Hayden loses some vision after blood vessel bursts

May 10, 1994|By Larry Carson | Larry Carson,Sun Staff Writer

Baltimore County Executive Roger B. Hayden has lost much of his right-side vision after suffering a ruptured blood vessel in his brain Sunday, a Johns Hopkins Hospital neurologist said yesterday.

Dr. Kyra Becker, an intensive care neurologist who was treating Mr. Hayden, said "a large portion of his vision on the right side is gone," but she added that the condition should improve with time.

Asked if the county executive will regain normal vision, Dr. Becker said, "It would be hard to say."

She said such cases are difficult to predict. Mr. Hayden might have no further problems, or he may have more ruptures, she said.

However, she said he "looks great" and is in "very good condition."

Mr. Hayden, 49, is to remain at Hopkins for several more days of testing, Dr. Becker said.

In a a telephone interview yesterday from the intensive care unit, Mr. Hayden said the problem was the result of a condition he has had about 20 years.

He said a tangle of tiny blood vessels over his right eye periodically has caused him painful headaches, but this is the first time one has burst.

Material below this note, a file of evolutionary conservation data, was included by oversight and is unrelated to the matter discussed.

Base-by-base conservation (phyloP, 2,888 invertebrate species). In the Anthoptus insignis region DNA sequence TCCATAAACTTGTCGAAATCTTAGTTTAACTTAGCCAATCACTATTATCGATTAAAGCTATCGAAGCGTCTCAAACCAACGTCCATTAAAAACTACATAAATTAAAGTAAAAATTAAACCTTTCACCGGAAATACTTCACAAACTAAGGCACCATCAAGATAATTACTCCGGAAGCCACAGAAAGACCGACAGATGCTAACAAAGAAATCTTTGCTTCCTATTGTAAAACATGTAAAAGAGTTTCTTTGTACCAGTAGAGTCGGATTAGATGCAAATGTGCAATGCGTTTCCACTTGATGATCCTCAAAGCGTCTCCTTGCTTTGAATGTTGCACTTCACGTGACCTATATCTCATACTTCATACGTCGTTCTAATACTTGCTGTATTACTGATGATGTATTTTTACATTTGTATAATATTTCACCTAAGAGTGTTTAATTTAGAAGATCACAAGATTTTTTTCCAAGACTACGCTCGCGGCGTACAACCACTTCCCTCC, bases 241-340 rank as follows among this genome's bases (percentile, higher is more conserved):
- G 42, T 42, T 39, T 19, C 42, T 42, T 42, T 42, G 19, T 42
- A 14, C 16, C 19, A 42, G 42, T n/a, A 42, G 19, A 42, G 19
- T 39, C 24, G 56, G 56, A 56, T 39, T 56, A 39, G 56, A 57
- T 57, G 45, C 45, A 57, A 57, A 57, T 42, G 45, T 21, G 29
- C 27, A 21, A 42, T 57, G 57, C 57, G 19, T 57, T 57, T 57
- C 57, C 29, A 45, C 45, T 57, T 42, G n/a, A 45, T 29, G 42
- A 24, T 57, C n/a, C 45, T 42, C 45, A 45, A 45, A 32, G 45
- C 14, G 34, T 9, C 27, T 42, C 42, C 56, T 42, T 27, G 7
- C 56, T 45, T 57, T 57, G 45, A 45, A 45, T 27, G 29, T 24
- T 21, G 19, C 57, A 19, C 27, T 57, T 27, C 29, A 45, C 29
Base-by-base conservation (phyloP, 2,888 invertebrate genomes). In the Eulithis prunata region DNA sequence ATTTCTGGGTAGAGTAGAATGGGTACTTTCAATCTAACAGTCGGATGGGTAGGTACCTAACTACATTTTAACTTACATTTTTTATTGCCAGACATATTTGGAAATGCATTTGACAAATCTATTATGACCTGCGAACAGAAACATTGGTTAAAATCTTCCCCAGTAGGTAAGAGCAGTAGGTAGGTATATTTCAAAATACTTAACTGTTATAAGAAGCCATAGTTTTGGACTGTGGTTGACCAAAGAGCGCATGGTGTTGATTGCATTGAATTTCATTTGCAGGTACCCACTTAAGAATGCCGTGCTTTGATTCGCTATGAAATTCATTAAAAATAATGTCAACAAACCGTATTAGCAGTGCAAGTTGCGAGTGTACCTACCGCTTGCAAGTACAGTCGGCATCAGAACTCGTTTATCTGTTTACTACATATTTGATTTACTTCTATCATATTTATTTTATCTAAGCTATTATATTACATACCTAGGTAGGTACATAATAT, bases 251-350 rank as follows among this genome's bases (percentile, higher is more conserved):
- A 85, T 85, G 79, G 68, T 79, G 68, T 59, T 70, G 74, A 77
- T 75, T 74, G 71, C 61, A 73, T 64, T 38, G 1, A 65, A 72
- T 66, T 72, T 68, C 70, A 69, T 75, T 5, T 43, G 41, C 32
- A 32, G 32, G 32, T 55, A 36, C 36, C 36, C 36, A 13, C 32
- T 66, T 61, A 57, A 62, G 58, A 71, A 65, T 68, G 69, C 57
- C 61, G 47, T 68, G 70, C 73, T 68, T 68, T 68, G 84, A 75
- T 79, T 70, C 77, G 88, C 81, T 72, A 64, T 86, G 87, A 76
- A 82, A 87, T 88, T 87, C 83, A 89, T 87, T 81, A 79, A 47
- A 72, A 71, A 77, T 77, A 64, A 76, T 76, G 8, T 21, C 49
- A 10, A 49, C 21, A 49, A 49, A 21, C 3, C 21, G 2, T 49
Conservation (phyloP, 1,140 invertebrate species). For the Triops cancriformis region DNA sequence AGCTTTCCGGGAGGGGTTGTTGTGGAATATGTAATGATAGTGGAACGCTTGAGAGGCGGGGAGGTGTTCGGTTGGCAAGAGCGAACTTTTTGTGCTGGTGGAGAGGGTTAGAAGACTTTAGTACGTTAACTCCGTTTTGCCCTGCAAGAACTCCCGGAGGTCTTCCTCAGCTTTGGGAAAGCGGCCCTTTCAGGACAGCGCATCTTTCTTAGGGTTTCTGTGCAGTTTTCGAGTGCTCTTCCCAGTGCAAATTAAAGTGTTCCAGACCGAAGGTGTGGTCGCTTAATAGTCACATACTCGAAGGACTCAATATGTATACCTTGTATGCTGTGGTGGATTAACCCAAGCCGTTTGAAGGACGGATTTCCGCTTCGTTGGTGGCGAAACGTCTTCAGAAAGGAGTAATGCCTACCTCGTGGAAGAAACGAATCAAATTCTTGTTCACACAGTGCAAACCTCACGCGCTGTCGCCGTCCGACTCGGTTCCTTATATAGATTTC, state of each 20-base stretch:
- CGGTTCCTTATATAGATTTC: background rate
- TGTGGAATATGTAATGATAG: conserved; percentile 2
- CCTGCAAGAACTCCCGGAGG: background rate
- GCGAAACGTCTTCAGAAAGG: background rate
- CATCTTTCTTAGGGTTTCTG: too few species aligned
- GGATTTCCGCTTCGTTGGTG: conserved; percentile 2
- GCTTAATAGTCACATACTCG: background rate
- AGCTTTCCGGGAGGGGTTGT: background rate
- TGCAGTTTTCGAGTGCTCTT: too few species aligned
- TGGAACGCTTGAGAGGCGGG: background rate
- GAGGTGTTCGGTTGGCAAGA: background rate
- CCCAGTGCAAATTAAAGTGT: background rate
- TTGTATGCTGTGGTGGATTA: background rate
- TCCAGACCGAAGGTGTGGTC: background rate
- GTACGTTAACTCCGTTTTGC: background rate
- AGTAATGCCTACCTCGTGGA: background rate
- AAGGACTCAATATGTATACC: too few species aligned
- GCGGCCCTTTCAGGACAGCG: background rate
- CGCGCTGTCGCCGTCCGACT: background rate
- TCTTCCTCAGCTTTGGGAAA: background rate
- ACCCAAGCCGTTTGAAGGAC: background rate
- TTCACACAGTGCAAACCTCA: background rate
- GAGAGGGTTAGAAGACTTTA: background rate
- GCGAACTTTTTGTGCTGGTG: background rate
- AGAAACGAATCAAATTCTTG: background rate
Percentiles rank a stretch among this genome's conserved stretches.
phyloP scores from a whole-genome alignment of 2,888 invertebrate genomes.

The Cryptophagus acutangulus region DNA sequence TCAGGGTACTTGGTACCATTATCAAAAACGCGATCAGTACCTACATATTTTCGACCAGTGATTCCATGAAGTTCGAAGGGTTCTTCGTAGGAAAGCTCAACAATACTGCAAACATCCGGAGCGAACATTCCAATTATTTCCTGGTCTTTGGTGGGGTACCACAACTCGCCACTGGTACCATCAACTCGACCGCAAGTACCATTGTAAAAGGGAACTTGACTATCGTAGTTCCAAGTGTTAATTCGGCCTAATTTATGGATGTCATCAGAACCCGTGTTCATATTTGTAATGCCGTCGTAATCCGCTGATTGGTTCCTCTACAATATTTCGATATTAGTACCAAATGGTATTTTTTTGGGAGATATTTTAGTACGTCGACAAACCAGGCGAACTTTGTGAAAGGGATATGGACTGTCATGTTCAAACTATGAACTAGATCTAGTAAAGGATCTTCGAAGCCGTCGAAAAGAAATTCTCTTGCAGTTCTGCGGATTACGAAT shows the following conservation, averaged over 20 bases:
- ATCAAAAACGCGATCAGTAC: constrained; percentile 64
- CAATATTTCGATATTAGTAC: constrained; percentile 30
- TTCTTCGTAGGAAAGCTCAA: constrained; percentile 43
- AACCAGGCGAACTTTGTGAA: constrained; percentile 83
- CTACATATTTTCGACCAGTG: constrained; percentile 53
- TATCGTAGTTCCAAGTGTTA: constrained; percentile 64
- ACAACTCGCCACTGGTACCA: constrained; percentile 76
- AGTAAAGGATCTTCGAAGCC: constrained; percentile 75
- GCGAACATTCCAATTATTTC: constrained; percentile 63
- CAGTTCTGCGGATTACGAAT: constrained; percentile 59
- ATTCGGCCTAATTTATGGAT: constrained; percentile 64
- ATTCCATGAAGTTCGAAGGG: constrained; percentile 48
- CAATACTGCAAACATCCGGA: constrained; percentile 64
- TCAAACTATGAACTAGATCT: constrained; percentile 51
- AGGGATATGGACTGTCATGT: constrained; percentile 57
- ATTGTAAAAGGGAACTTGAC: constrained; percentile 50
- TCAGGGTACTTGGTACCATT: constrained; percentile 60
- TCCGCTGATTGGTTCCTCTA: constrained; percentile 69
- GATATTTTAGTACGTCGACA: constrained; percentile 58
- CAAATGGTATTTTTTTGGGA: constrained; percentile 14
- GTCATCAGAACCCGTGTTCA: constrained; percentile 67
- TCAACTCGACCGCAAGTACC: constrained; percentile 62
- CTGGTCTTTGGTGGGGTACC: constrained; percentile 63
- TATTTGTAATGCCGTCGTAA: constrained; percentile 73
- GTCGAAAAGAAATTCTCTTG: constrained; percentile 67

Asked how he felt, he said, "I'm hanging in there."

Robert Hughes, spokesman for the executive, said Mr. Hayden awoke at his north county home Sunday morning with a severe headache and called Kirk G. McCleary, his police driver-bodyguard.

Officer McCleary took Mr. Hayden, who lives alone, to St. Joseph Hospital in Towson. After examination there, he was transferred to Hopkins. The executive remained conscious and alert the entire time, Mr. Hughes said.

Dr. Becker said Mr. Hayden's arteries, which bring blood to the occipital lobe at the back of his head, have no capillaries connecting them to veins, which return blood to the heart.

As a result, she said, the flow of blood is faster, creating more pressure. In addition, the artery-vein connections sometimes grow larger over the years, leading to ruptures.

Dr. Becker described the loss of right-side vision as being from both eyes. For example, she said, if Mr. Hayden were sitting in a chair, surrounded by a circle of people, he would see only those directly in front of him and to his left.

The condition is called a "vascular malformation," she said, and can range in seriousness from having no effect to the kind of rupture that Mr. Hayden experienced.

She said an angiogram planned for the county executive would use dye injected into his blood to show where fluid is going inside his head. He also will undergo a magnetic resonance imaging test.

Mr. Hughes said the executive intends to work from his hospital room.

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